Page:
Let’s face it – posthumous albums usually disappoint. In the case of J. Dilla, he’s been pretty fortunate to have his legacy live on in a positive manner with solid releases like The Shining and Ruff Draft, the latter of which was completed before his passing. There hasn’t been a terrible amount of remixing or reusing of Dilla’s tracks like there has in the cases of 2Pac and Biggie, which usually resulted in watered down or questionable material.
Rebirth of Detroit is the latest release from the late great James Yancey – and one of the few to be entirely recorded without his earth-bound oversight. The aim of this album was to unite a crew of Detroit emcees, celebrating the legacy of Dilla over a series of unused beats from his seemingly endless archives. Unfortunately, the end result is a disjointed mess of a compilation.
Dilla has had several stages in his career, each one resulting in a different style of production. There’s the early Jay Dee era, the Ummah years, the Slum Village sound, the Beat Generation stage, the Donuts instrumental style; he always seemed to reinvent his sound with each release. Unfortunately, Rebirth of Detroit takes from several different junctures in his career, giving the album an uneven, random sound. For instance, you might hear the earlier smoothed out sound on “Detroit Madness” – a natural sounding collabo with Phat Kat – then switching to Ruff Draft mode on the harder edged “City Of Boom” (feat. Loe Louis & Beej) or “Feel This Shit” (feat. Ketchphraze). Surely you’ve heard of those guys….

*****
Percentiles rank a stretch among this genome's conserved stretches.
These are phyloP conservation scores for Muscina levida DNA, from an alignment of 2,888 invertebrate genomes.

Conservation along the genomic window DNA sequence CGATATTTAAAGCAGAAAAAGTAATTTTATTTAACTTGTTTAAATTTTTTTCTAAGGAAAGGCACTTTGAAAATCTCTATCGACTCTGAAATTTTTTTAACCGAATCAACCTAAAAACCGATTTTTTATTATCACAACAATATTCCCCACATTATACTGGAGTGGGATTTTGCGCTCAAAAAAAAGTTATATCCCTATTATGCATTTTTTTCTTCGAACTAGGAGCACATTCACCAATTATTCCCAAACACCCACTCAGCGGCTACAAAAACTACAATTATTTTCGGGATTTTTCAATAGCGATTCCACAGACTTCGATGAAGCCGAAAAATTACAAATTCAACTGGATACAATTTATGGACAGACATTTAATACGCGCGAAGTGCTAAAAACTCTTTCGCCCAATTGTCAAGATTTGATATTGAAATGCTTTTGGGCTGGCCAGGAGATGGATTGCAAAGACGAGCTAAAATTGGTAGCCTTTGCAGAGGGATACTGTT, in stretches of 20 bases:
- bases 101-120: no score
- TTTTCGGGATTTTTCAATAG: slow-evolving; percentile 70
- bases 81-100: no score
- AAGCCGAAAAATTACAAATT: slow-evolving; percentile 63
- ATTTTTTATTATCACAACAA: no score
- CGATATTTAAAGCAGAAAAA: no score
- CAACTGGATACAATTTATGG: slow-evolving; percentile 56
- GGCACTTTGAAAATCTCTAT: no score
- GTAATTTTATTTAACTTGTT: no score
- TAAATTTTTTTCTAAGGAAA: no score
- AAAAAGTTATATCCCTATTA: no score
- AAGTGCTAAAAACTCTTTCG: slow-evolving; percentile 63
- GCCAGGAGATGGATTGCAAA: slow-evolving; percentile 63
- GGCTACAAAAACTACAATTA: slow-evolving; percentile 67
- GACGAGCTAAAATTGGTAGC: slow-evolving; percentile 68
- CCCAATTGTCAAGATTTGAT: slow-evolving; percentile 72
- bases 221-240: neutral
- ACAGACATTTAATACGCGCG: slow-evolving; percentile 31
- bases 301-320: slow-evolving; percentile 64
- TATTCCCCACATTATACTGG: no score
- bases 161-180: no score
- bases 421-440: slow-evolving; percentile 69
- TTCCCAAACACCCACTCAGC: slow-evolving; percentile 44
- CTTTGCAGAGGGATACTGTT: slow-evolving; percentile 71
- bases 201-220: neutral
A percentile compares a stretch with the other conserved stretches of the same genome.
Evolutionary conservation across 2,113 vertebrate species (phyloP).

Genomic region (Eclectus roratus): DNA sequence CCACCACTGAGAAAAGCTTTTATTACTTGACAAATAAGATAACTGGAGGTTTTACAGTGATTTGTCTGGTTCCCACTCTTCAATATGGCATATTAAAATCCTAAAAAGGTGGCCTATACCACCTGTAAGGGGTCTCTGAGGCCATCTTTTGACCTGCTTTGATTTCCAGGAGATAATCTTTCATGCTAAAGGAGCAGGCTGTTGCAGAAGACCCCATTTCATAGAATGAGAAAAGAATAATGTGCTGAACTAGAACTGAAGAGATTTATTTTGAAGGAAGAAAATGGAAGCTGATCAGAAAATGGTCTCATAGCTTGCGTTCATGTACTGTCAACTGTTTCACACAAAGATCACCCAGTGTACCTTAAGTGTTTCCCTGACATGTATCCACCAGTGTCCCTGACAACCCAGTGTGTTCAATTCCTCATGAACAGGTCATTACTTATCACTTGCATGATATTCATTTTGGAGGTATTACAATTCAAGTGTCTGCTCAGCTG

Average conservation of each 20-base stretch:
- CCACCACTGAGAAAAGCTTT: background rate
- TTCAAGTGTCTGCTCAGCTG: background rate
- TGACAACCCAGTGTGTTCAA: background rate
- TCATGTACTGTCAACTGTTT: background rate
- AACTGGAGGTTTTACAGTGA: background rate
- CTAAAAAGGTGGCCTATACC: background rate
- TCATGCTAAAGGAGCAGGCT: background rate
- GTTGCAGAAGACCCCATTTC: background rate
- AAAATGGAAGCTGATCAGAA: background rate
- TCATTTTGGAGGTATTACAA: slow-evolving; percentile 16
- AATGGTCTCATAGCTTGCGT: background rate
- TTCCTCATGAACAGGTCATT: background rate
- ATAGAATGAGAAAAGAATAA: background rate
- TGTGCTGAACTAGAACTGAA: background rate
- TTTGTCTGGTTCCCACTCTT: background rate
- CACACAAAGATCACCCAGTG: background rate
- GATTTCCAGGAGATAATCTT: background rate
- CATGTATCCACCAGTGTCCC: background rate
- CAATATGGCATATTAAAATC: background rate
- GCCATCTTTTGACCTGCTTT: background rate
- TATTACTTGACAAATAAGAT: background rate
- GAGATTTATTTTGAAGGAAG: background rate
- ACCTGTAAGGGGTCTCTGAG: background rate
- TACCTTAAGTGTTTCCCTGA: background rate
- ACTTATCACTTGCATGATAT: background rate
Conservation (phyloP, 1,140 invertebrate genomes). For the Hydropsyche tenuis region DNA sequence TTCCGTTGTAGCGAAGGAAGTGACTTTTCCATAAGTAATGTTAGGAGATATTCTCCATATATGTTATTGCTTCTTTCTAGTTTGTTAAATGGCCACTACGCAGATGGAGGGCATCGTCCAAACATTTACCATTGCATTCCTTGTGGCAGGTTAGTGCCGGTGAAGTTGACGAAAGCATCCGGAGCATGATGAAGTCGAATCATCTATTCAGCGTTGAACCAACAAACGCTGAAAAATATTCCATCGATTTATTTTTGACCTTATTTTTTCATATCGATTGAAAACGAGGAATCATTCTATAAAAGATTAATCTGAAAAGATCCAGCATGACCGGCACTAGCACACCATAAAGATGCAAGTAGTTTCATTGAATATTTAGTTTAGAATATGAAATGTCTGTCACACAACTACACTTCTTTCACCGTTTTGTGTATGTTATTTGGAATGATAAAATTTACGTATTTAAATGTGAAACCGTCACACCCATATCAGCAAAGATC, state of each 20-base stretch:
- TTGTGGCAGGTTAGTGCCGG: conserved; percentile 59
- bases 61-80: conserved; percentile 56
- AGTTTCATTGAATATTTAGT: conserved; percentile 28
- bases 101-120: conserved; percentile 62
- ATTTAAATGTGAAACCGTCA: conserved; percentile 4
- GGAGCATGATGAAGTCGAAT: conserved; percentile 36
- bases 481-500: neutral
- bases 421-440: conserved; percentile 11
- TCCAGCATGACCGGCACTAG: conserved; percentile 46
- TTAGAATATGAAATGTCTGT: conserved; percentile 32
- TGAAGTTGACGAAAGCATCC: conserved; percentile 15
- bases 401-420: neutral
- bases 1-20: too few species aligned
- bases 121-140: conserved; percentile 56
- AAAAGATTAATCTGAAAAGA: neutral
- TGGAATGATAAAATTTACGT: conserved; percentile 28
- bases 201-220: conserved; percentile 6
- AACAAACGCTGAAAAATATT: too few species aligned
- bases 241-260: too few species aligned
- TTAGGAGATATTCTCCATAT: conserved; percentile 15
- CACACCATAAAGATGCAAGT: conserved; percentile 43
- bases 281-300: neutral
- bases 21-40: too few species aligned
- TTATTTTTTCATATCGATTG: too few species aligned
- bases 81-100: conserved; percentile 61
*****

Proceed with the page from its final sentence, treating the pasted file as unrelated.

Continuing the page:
And that’s part of the larger issue. Never mind that after two hardcore rap cuts, it then takes a drastic turn to the R&B flavored “Let’s Pray Together” (feat. Amp Fiddler) or the flute-solo instrumental cut “Requiem With Allan Barnes”. More concerning is the list of collaborators tasked with the re-birthing of Detroit – many of which we’ve never heard of, some of which may have never even met Dilla. After being blessed with a record like The Shining, which featured names like Common, Black Thought, Busta Rhymes, Pharoahe Monch, this album gives us Soul Man, Tone Plummer, Corey Sparks, and Mr. Wrong. No offense to those guys, but where’s T3? Where’s Royce Da 5’9? Shit, they probably could have gotten Eminem. Old favorites like Illa J and Frank Nitt fit in naturally on “Do It For Dilla Dawg”, as do newer picks like Chuck Inglish and Boldy James on “Detroit Game”, but still, if these are the biggest names the album has to offer….
We had to expect that sub-par releases might start to come down the pipeline without J here to oversee them. Still, we have hope that the yet-to-be-released, Egon-exec. produced Pay Jay LP will course correct Dilla’s life-after-death legacy. If anything, this should be a lesson on how not to commemorate the legend of Jay Dee.
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